The Tyson-Spinks title bout may have been a historic knockout in more ways than one. It may be remembered as the fight that KO'd free TV for any number of major sports events, from some NFL playoff games to the Indy 500. The expensive new age of pay-per-view (PPV) for sports is at least a few years away, but the lesson is clear: Potential PPV audiences and revenues for a must-see event are staggering.
Shelly Finkel, the promoter who organized both the closed-circuit (theaters, arenas and bars) and pay-per-view for Tyson-Spinks, says PPV accounted for $21 million of the fight's gross of about $67 million. Closed-circuit TV brought in some $27 million. Other income included $12.3 million from the live gate, $2 million from foreign TV sales, at least $1.25 million from Pepsi's exclusive sponsorship, $100,000 from miscellaneous sales such as T-shirts, and $3.1 million from the delayed-telecast rights.
When the money began to pour in, Finkel caught a glimpse of the future. The closed-circuit take was less than anticipated, but the startling PPV haul, which exceeded projections by about 20%, more than made up for it. Of the 46.2 million cable homes in the U.S., about five million are "addressable" for PPV, and Finkel struck deals with most of the cable systems that serve them. Despite an average cost of $35 to receive the fight, a surprising 12%, or 600,000 homes, anted up. A phenomenal 34% of Cablevision's Long Island subscribers paid to watch the bout.
Some cable entrepreneurs foresee a time in the late 1990s when the Super Bowl, which under its current contract with the networks is worth $17 million per year in TV rights, will move to PPV. "By 1990 there will be 20 million addressable homes," says Finkel. "A 25-percent penetration would give you five million homes. At $20 a ticket, half of it going to the NFL, that's $50 million. At 40 million addressable, same penetration, that's $100 million."
Just how soon PPV becomes a big force in sports TV depends on several factors. One is addressability. An addressable home is a cable-TV household that can be programmed by a computer at a cable system's headquarters to pick up PPV events. The viewer can receive a PPV telecast either by phoning in his request or by pushing a button on his cable converter box. The computer then "addresses" the PPV event to the set.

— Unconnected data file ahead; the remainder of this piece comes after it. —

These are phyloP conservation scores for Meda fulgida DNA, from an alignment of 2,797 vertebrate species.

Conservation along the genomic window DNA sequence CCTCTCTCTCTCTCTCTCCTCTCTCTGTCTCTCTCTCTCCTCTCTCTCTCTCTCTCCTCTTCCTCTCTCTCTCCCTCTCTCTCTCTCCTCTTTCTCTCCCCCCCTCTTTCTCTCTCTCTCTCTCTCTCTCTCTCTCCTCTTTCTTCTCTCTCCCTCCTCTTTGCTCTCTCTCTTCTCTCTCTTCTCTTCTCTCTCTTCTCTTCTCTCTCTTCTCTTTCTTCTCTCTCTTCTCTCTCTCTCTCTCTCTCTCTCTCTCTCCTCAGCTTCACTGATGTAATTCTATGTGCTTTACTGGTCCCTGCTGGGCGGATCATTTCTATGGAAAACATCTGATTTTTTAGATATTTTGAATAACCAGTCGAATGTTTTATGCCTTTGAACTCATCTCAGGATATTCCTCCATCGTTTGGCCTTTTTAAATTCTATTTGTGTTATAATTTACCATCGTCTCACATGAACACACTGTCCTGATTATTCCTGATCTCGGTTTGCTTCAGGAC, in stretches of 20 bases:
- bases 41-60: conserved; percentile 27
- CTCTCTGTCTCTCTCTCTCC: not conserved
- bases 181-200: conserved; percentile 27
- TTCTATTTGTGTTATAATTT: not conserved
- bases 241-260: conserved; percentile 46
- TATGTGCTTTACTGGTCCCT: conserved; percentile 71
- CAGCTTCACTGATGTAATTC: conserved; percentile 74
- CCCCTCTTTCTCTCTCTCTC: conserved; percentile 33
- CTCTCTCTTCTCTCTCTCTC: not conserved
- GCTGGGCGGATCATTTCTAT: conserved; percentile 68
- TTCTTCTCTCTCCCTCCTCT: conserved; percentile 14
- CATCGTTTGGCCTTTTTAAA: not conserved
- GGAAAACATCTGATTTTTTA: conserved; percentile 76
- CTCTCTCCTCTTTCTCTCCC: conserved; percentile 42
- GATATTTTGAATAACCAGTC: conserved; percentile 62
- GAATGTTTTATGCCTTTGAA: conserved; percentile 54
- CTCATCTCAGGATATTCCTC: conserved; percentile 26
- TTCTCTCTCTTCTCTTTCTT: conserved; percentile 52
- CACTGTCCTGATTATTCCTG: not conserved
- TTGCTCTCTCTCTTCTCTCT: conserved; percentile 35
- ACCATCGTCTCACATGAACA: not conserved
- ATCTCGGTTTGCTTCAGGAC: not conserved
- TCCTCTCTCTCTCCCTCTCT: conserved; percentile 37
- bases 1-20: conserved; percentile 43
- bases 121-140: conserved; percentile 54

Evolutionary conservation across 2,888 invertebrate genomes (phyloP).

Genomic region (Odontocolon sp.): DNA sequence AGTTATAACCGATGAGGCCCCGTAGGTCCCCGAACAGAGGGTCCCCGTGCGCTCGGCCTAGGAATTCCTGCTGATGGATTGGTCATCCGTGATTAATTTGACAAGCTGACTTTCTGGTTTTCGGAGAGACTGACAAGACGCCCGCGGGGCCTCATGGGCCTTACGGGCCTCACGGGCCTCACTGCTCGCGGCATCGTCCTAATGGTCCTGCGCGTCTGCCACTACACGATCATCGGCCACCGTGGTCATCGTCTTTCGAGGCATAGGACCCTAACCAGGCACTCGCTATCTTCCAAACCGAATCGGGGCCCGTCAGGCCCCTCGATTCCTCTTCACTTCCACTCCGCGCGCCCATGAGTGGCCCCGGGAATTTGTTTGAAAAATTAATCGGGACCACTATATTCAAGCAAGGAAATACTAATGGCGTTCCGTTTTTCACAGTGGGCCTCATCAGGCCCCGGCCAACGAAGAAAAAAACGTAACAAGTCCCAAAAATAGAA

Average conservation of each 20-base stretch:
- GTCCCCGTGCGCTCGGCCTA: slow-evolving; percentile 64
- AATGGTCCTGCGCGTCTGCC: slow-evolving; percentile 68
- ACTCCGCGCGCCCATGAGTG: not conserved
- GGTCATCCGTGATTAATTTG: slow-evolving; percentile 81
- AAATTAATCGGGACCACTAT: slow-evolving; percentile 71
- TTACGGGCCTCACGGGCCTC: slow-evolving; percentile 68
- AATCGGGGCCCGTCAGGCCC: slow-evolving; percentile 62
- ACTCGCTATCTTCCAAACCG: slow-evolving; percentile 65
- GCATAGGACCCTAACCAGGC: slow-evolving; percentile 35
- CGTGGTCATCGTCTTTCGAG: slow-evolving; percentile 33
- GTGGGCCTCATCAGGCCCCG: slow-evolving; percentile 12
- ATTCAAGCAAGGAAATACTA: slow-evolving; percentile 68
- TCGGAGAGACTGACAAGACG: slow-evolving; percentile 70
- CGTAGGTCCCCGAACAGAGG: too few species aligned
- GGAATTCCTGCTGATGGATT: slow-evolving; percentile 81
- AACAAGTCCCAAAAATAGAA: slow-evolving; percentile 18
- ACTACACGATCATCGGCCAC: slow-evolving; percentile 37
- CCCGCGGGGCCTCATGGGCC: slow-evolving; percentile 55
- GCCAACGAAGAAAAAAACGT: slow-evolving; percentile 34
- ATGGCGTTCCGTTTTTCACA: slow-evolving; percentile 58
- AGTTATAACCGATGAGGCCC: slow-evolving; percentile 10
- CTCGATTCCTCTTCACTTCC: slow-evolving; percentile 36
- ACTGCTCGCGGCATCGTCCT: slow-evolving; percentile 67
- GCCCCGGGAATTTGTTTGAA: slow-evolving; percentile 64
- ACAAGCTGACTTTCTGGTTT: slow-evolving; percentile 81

The first PPV systems of this sort were established in 1980; before then the number of addressable homes was too small for promoters to make money, partly because the cost to cable systems of converting to addressable equipment was prohibitive. "From now on, it's going to take off," predicts New York closed-circuit king Lou Falcigno of Momentum Enterprises. By the year 2000, 50% or more of cable homes might be addressable. But will leagues and sporting-event organizers, who depend on the exposure of free TV, switch to PPV? And what will the U.S. Congress say about all this?
Phil Hochberg, a sports communications lawyer in Washington, D.C., recalls that after the first Muhammad Ali-Joe Frazier fight was shown on closed circuit in 1971, 11 bills were submitted in Congress that would have prohibited such telecasts in the future and would have required promoters to accept the networks' best offer to telecast the event for free. The bills died because there weren't enough important fights and there were questions concerning the constitutionality of the legislation. When the fire storm comes this time—and it will come—the stakes will be higher.
Says Bill Daniels, one of the owners of Prime Ticket, a cable system in Southern California, "You'll see the day—10 years on the outside, seven years on the inside—when 90 percent of professional sports are on pay-per-view. The public will scream and holler, but gradually the people will accept it, just as they have basic cable."
The guess here is that Congress will give up its franking privileges before it allows the Super Bowl and the World Series to go to PPV. The leagues also will keep regular-season games and at least some playoff games on network TV for exposure. But myriad other premier events—key baseball, NFL and NBA playoff games, Indy, the Kentucky Derby, Wimbledon, parts of the Olympics—will move at least in part to PPV. And while the mismatch in Atlantic City may temporarily cool the public's desire to pay to watch fights, boxing will return to PPV as soon as someone comes along to truly challenge Tyson.
Get out your checkbook. By the year 2000, Mike Tyson may not be the only man in sports making $250,000 a second.
Via pay-per-view, Finkel generated $21 million of the bout's $67 million gross.